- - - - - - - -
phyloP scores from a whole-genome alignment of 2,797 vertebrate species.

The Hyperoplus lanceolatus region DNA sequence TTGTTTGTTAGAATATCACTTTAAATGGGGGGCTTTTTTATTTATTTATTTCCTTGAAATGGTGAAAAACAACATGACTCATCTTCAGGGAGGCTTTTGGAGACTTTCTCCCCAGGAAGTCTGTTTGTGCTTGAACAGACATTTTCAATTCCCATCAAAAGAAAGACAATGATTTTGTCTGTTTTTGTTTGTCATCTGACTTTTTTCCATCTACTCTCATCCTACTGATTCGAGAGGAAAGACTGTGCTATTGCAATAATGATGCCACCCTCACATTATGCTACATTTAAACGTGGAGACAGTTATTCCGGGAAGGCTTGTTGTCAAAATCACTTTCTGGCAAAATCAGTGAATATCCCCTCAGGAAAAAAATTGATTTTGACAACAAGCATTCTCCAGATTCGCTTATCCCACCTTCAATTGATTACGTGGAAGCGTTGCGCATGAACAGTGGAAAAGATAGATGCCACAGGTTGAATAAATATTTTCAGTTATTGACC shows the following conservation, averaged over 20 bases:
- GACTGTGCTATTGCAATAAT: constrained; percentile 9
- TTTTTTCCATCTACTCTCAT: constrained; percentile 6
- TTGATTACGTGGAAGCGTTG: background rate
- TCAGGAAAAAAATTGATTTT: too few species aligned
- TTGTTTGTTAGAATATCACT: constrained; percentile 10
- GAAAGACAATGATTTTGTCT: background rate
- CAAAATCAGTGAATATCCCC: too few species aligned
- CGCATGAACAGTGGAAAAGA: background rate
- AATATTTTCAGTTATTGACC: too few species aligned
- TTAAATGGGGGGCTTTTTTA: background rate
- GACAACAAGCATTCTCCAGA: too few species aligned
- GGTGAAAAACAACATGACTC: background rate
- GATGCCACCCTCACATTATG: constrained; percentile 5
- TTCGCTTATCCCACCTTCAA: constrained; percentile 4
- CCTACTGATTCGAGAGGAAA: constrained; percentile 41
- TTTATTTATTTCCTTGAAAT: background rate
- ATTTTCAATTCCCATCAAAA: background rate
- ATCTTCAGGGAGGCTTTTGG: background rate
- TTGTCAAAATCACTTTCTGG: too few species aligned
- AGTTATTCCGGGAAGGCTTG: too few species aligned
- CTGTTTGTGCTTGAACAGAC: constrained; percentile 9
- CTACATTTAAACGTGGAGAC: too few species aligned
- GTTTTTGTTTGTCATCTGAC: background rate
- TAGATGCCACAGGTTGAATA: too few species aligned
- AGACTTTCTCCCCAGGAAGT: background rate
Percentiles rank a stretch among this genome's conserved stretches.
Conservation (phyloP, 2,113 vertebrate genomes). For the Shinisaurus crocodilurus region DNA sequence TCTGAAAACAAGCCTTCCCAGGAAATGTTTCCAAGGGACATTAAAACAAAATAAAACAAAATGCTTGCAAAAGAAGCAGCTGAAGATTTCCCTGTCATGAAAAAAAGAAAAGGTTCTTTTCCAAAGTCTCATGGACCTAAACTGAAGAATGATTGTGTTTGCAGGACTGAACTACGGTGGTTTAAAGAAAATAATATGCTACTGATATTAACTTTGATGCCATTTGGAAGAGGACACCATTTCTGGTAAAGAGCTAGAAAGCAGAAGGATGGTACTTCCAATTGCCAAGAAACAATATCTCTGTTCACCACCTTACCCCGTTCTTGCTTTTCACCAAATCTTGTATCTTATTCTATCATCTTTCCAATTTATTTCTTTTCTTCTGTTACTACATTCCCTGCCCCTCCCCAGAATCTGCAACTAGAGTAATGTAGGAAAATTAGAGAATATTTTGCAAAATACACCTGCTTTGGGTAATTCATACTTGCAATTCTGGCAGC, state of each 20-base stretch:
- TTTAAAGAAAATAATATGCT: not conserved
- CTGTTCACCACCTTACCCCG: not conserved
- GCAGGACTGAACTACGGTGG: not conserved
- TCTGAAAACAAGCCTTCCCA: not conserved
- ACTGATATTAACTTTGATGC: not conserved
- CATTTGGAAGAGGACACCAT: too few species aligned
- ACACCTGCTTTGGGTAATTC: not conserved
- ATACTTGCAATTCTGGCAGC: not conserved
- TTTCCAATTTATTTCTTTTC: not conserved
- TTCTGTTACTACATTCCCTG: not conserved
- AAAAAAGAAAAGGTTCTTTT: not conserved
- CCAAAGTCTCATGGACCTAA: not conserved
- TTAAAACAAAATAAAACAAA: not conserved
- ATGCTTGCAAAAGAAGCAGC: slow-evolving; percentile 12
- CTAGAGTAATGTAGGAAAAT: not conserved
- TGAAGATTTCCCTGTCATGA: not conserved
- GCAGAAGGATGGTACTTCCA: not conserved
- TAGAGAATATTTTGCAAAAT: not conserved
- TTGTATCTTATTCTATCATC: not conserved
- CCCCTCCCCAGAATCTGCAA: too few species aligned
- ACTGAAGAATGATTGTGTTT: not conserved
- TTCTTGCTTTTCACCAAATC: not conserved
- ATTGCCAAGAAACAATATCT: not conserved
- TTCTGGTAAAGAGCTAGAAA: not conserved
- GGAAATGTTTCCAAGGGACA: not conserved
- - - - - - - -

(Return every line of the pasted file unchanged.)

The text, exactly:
phyloP scores from a whole-genome alignment of 2,797 vertebrate species.

The Hyperoplus lanceolatus region DNA sequence TTGTTTGTTAGAATATCACTTTAAATGGGGGGCTTTTTTATTTATTTATTTCCTTGAAATGGTGAAAAACAACATGACTCATCTTCAGGGAGGCTTTTGGAGACTTTCTCCCCAGGAAGTCTGTTTGTGCTTGAACAGACATTTTCAATTCCCATCAAAAGAAAGACAATGATTTTGTCTGTTTTTGTTTGTCATCTGACTTTTTTCCATCTACTCTCATCCTACTGATTCGAGAGGAAAGACTGTGCTATTGCAATAATGATGCCACCCTCACATTATGCTACATTTAAACGTGGAGACAGTTATTCCGGGAAGGCTTGTTGTCAAAATCACTTTCTGGCAAAATCAGTGAATATCCCCTCAGGAAAAAAATTGATTTTGACAACAAGCATTCTCCAGATTCGCTTATCCCACCTTCAATTGATTACGTGGAAGCGTTGCGCATGAACAGTGGAAAAGATAGATGCCACAGGTTGAATAAATATTTTCAGTTATTGACC shows the following conservation, averaged over 20 bases:
- GACTGTGCTATTGCAATAAT: constrained; percentile 9
- TTTTTTCCATCTACTCTCAT: constrained; percentile 6
- TTGATTACGTGGAAGCGTTG: background rate
- TCAGGAAAAAAATTGATTTT: too few species aligned
- TTGTTTGTTAGAATATCACT: constrained; percentile 10
- GAAAGACAATGATTTTGTCT: background rate
- CAAAATCAGTGAATATCCCC: too few species aligned
- CGCATGAACAGTGGAAAAGA: background rate
- AATATTTTCAGTTATTGACC: too few species aligned
- TTAAATGGGGGGCTTTTTTA: background rate
- GACAACAAGCATTCTCCAGA: too few species aligned
- GGTGAAAAACAACATGACTC: background rate
- GATGCCACCCTCACATTATG: constrained; percentile 5
- TTCGCTTATCCCACCTTCAA: constrained; percentile 4
- CCTACTGATTCGAGAGGAAA: constrained; percentile 41
- TTTATTTATTTCCTTGAAAT: background rate
- ATTTTCAATTCCCATCAAAA: background rate
- ATCTTCAGGGAGGCTTTTGG: background rate
- TTGTCAAAATCACTTTCTGG: too few species aligned
- AGTTATTCCGGGAAGGCTTG: too few species aligned
- CTGTTTGTGCTTGAACAGAC: constrained; percentile 9
- CTACATTTAAACGTGGAGAC: too few species aligned
- GTTTTTGTTTGTCATCTGAC: background rate
- TAGATGCCACAGGTTGAATA: too few species aligned
- AGACTTTCTCCCCAGGAAGT: background rate
Percentiles rank a stretch among this genome's conserved stretches.
Conservation (phyloP, 2,113 vertebrate genomes). For the Shinisaurus crocodilurus region DNA sequence TCTGAAAACAAGCCTTCCCAGGAAATGTTTCCAAGGGACATTAAAACAAAATAAAACAAAATGCTTGCAAAAGAAGCAGCTGAAGATTTCCCTGTCATGAAAAAAAGAAAAGGTTCTTTTCCAAAGTCTCATGGACCTAAACTGAAGAATGATTGTGTTTGCAGGACTGAACTACGGTGGTTTAAAGAAAATAATATGCTACTGATATTAACTTTGATGCCATTTGGAAGAGGACACCATTTCTGGTAAAGAGCTAGAAAGCAGAAGGATGGTACTTCCAATTGCCAAGAAACAATATCTCTGTTCACCACCTTACCCCGTTCTTGCTTTTCACCAAATCTTGTATCTTATTCTATCATCTTTCCAATTTATTTCTTTTCTTCTGTTACTACATTCCCTGCCCCTCCCCAGAATCTGCAACTAGAGTAATGTAGGAAAATTAGAGAATATTTTGCAAAATACACCTGCTTTGGGTAATTCATACTTGCAATTCTGGCAGC, state of each 20-base stretch:
- TTTAAAGAAAATAATATGCT: not conserved
- CTGTTCACCACCTTACCCCG: not conserved
- GCAGGACTGAACTACGGTGG: not conserved
- TCTGAAAACAAGCCTTCCCA: not conserved
- ACTGATATTAACTTTGATGC: not conserved
- CATTTGGAAGAGGACACCAT: too few species aligned
- ACACCTGCTTTGGGTAATTC: not conserved
- ATACTTGCAATTCTGGCAGC: not conserved
- TTTCCAATTTATTTCTTTTC: not conserved
- TTCTGTTACTACATTCCCTG: not conserved
- AAAAAAGAAAAGGTTCTTTT: not conserved
- CCAAAGTCTCATGGACCTAA: not conserved
- TTAAAACAAAATAAAACAAA: not conserved
- ATGCTTGCAAAAGAAGCAGC: slow-evolving; percentile 12
- CTAGAGTAATGTAGGAAAAT: not conserved
- TGAAGATTTCCCTGTCATGA: not conserved
- GCAGAAGGATGGTACTTCCA: not conserved
- TAGAGAATATTTTGCAAAAT: not conserved
- TTGTATCTTATTCTATCATC: not conserved
- CCCCTCCCCAGAATCTGCAA: too few species aligned
- ACTGAAGAATGATTGTGTTT: not conserved
- TTCTTGCTTTTCACCAAATC: not conserved
- ATTGCCAAGAAACAATATCT: not conserved
- TTCTGGTAAAGAGCTAGAAA: not conserved
- GGAAATGTTTCCAAGGGACA: not conserved